OP ED: Corruption
Standing in line at a Siusega supermarket, I am minding my own business when a tall, thin, well dressed young man zooms in front of my palagi self, and takes my place.
Maybe he thought I was standing there for the fun of it. Perhaps he was instituting his own Locals First policy, that very moment.
Looking at the back of his nice white shirt, I laugh to myself, thinking back to the assurances of my Samoa friends in Auckland last week.
“You’re humble enough, you’ll be fine,” said one uso, over farewell drinks.
Those words running through my head, I didn’t say anything, just looked outside to the car the young man had arrived in, and the young woman sitting in the passenger seat, watching my reaction. More amused than offended, I couldn’t help but feel a sneaking admiration for his rudeness.
Admiration, because as a journalist I have to be ‘rude’ nearly every day, asking questions that most people don’t want to answer. If I ask a question that people do feel comfortable answering, then I am probably not doing my job properly.
On many occasions, I have had to walk in front of people at a public event, even turn my back on them, to get a photo decent enough to be printed.
This young man would probably make a good journalist.
I wander outside, and buy some taro and palusami from the polite, smiling woman outside on the supermarket verandah. I am no expert, but politeness seems deeply imbued under fa’a Samoa; humility prized more than possessions.
Perhaps, some time in this young man’s life, he has seen the same kind of rudeness from other palagi visitors and decided that’s the way to treat foreigners – snub the snobs.
No big deal, journalists are used to getting snubbed.
Part of the job.
Ministers refuse to answer our questions.
Officials don’t want to talk with us.
Business people think we’re trouble makers.
Academics look down on us, referring to our stories as merely the “first draft” of history.
And church leaders wonder why we never turn the other cheek, never embrace our enemies, or show more Christian compassion towards those being criticised.
We feel those things, but outside of personal feelings, none of those things can worry us, because that’s not part of the job.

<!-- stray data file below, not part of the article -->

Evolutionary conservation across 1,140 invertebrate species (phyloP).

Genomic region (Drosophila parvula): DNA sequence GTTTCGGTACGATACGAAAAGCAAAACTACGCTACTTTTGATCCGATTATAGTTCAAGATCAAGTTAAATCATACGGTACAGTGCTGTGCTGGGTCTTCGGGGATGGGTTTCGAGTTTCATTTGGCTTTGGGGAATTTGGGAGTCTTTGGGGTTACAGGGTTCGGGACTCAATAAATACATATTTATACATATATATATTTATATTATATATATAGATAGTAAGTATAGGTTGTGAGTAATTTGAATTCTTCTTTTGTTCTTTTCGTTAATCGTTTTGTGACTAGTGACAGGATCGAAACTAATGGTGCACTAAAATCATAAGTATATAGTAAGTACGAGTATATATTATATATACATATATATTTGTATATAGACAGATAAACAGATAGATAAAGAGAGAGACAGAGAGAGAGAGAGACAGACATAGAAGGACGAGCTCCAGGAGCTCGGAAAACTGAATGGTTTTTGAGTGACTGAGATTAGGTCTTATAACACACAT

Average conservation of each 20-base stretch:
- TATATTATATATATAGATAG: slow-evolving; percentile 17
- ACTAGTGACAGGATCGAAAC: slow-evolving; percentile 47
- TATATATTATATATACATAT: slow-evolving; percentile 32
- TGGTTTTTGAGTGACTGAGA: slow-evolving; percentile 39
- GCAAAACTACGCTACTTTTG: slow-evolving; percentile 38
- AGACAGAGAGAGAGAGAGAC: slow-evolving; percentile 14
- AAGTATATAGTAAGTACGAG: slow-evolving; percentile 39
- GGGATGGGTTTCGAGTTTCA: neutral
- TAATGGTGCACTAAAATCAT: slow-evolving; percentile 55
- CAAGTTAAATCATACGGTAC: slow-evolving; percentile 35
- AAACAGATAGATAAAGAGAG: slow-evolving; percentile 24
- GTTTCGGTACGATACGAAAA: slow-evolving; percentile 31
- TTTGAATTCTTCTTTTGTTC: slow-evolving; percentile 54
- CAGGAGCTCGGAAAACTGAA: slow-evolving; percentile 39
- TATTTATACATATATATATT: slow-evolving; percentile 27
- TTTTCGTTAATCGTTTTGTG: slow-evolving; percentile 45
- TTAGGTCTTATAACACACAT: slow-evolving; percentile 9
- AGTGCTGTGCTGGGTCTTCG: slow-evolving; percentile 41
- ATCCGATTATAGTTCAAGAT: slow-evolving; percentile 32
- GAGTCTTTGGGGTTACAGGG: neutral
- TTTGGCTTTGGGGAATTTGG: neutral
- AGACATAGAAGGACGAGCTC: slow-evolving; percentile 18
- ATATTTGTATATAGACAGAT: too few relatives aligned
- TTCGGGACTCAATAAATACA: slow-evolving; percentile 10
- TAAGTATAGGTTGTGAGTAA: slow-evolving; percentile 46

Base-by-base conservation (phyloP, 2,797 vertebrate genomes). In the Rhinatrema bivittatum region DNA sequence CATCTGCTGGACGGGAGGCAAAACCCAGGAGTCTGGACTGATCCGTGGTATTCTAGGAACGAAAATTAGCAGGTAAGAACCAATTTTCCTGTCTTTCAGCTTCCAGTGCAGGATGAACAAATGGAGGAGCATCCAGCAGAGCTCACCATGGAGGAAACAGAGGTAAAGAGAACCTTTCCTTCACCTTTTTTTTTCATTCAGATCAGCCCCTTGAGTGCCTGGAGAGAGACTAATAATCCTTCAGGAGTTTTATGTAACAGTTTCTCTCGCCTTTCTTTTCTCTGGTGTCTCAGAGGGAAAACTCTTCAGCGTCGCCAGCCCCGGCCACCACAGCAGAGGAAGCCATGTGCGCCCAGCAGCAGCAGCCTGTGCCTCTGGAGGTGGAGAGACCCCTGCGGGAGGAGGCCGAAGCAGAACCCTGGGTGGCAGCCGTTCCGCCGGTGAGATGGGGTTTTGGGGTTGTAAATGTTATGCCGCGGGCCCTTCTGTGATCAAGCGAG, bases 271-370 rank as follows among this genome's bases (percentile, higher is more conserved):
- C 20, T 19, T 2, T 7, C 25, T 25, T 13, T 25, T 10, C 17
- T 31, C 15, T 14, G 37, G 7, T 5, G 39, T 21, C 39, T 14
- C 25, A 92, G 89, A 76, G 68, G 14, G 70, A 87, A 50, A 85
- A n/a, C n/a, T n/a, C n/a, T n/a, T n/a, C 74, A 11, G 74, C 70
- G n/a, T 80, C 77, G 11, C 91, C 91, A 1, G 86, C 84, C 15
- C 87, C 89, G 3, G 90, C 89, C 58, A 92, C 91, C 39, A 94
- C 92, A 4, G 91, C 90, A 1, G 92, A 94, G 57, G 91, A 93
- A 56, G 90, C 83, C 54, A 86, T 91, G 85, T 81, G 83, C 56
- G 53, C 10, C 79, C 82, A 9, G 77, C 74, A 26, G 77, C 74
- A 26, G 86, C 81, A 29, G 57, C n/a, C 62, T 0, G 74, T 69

Driving along an inland road, I see an old lady bent double, picking the last twigs from the roadside as part of the household cleanup every morning. It makes me remember raking breadfruit leaves as a kid, great big breadfruit leaves, in the morning before school, very similar to the great big, freshly-fallen breadfruit leaves that would be waiting for me when I got back from school.
Like those leaves, news stories don’t rake themselves up.
Someone needs to wander all over the place, lowering themselves to the ground, picking up the rubbish, piling it together and then burning it. Instead of leaves and rakes, words and photos, often on the front page.
Like that old lady, if we don’t do our jobs every day, soon the whole country would be knee-deep in the rubbish of corruption.
Where there’s rubbish, there’s vermin, and where there’s vermin, there’s disease.
Almost any issue, challenge or problem you care to name in Samoa can be seen as a symptom of the disease itself, which is corruption.
Not just Samoa, the whole world.
Funny how the mind works. From a completely forgettable moment in a supermarket, to global corruption, in just a few hundred words. But corruption creates injustice, that leads to anger, and an angry man is a rude man.
As the old saying goes, don’t do anything you would not be comfortable reading on the front page of a newspaper.
Or, in this case, an inside page.
(Samoa News reprinted this editorial, with permission of Mr. Jason Brown, Sub-editor of the Samoa Observer. It first appeared in the Samoa Observer, May 24, 2013 edition, and is published by Samoa News in the spirit of Pacific Community service — acknowledging that freedom of the press and freedom of speech are powerful and precious rights in all countries and nations that seek to govern by the will of the people. They allow that all voices are heard, right or wrong; negative or positive — they are the inherent rights of a free people. ra, EIC Samoa News)